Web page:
. Another estimate provided by Health care managers, clinicians, clinical epidemiologists and hospital administrators, all argue that nosocomial infections are largely preventable as infected medical devices are a frequent cause of hospital-acquired infections. They also contribute substantially to in-hospital mortality and morbidity Digiovine, Chenoweth, Watts, & Higgins, 1999


. The crude mortality rate because of hospital-acquired infections is often quoted to range from 15 to 80% depending on the population and hospital environment Smith, Meixler, & Simberkoff, 1991.

Attempts to assess attributable mortality in patients are futile since most patients who require indwelling medical devices are often sicker and at greater risk of death than the other patients are Kollef et al., 2005


. Statistics from different studies show that at least 50% of all cases of hospital-acquired infections are attributed to indwelling medical devices Safdar, Crnich, & Maki, 2001

( ADDIN EN.CITE; Vincent, 2003)

The cause-effect relationship of indwelling medical devices and nosocomial infections can be traced to Elek and Conen (1957)

who state that the number of bacteria that is needed to produce an infection when a foreign body is introduced decreases significantly. This is because microorganisms can access the body through many different pathways and therefore disruption of the drugs. This widespread use of antibacterial medication increases the resistance of bacteria to the medication. This makes the drugs to be less effective or completely ineffective against bacteria and resistant strains of bacteria are borne. These become endemic in hospitals leading to emergence of hospital-acquired infections.

Preventive measures

Reducing use of indwelling medical devices

The most important part of the debate regarding nosocomial infections is that they are preventable. The Infectious Disease Society of America emphasizes the importance of limiting the use of indwelling urinary catheters to defined clinical situations. In their argument, the society suggests that by restricting the use of urinary catheters to situations that have no other available options, the number of hospital-acquired urinary tract infections can be decreased considerably. To facilitate this reduction in use of urinary catheters, the society suggests solutions such as use of condom catheters, which are external collecting devices, intermittent catheterization and use of incontinence pads Hooton et al., 2010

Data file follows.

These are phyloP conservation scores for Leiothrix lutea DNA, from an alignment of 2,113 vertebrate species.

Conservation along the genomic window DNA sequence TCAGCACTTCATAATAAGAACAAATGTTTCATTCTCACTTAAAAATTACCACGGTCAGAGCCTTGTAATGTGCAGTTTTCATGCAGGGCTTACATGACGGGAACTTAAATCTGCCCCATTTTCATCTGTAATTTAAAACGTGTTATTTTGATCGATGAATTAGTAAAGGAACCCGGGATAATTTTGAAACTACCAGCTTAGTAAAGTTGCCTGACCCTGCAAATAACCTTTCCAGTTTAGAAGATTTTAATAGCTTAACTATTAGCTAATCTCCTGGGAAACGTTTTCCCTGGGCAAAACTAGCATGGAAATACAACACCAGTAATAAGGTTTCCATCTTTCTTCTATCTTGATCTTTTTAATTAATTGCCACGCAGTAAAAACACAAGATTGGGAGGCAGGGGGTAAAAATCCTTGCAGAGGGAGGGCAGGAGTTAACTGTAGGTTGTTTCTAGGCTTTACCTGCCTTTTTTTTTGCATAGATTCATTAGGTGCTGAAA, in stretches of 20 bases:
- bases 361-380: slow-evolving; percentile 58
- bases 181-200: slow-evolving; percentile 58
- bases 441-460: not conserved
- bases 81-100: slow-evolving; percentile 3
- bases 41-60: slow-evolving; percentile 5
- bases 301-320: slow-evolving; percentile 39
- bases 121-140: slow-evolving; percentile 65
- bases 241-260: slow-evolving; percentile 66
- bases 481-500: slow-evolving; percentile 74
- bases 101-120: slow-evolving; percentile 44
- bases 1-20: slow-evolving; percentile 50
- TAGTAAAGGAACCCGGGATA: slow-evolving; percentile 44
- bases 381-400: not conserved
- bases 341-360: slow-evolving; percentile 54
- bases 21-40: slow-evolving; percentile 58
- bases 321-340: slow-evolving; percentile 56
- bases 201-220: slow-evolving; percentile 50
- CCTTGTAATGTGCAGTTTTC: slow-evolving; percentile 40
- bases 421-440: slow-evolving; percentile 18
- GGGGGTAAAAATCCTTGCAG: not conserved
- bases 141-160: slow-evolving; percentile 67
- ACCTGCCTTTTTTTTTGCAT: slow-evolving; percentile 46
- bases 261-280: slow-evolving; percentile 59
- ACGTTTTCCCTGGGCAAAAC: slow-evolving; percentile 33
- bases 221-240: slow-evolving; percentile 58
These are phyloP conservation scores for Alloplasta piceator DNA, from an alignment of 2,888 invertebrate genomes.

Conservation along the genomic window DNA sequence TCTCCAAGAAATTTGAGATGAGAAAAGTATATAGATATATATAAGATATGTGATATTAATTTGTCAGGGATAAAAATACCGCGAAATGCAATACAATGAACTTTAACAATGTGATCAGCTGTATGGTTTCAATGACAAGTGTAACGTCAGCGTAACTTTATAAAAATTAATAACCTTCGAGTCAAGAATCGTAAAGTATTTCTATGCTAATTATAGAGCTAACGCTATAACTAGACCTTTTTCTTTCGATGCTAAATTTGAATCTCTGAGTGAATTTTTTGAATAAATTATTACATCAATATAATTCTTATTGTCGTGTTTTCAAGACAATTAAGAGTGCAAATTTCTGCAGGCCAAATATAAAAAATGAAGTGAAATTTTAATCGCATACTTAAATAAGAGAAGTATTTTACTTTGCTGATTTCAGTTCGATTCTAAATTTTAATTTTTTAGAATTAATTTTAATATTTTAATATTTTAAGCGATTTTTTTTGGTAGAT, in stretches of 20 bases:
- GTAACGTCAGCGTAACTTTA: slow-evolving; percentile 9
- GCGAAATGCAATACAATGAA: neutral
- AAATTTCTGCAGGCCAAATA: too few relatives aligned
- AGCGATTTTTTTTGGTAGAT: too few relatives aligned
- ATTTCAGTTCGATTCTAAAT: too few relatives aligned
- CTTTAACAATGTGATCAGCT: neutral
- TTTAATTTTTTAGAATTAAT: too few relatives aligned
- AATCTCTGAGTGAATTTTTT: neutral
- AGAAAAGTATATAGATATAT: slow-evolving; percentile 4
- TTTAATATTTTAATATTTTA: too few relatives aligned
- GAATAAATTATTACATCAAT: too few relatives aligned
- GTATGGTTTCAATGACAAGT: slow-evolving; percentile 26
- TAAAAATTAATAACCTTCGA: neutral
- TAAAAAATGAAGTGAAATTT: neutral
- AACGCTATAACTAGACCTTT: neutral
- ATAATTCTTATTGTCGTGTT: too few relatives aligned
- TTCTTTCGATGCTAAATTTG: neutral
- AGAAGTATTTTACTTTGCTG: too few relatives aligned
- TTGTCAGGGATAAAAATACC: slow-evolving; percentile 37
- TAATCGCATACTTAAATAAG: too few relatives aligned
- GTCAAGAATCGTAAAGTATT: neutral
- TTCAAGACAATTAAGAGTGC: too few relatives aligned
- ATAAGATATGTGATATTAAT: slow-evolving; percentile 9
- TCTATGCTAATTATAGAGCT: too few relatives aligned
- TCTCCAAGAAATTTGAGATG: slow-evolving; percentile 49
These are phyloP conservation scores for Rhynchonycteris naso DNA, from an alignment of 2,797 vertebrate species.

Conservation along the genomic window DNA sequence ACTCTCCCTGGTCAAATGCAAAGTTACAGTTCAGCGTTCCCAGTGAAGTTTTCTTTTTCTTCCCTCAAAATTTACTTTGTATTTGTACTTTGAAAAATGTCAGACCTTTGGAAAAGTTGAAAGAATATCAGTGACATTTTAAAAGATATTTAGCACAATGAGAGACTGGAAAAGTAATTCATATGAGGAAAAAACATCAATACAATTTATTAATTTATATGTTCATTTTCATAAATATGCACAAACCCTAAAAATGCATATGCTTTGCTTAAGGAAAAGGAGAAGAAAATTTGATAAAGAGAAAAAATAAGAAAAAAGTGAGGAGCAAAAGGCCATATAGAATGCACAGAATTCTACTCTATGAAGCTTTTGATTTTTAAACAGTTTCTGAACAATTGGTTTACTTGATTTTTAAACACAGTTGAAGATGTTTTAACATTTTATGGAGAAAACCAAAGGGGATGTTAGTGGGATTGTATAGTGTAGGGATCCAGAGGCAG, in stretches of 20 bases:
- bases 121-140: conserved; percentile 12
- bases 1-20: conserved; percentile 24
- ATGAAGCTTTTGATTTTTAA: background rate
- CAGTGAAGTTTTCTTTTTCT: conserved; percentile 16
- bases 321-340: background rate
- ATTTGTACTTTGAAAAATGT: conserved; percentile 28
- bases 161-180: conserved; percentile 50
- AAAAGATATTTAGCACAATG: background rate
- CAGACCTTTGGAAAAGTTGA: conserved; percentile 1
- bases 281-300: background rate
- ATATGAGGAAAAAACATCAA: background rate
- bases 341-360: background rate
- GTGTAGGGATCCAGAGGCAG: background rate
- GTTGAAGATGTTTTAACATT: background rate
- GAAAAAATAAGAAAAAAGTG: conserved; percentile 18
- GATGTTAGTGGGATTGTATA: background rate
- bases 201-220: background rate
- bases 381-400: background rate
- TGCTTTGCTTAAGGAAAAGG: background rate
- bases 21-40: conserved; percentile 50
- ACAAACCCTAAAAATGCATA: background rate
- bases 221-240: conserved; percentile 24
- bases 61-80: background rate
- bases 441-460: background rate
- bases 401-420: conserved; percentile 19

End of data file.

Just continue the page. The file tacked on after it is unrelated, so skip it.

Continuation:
. Other proposed alternatives are anti-infective catheters which reduce the rates of bacteriuria in patients with short-term urinary catheters though do not help much in patients with chronic prosthetic urinary catheters Maki & Tambyah, 2001()

Use of percutaneous endoscopic gastrostomy tubes should also be checked to prevent hospital-acquired infections. When using percutaneous endoscopic gastrostomy tubes, it is considered standard care to conduct cephalosporin-based prophylaxis to reduce the risk of peristomal wound infection Lipp & Lusardi, 2009


. Other practices that have been shown to be effective in minimizing catheter contamination are use of protective sheaths during placement of transoral tubes. Transabdominal insertion of tubes is considered to reduce risk of peristomal wound infection considerably Maetani et al., 2003.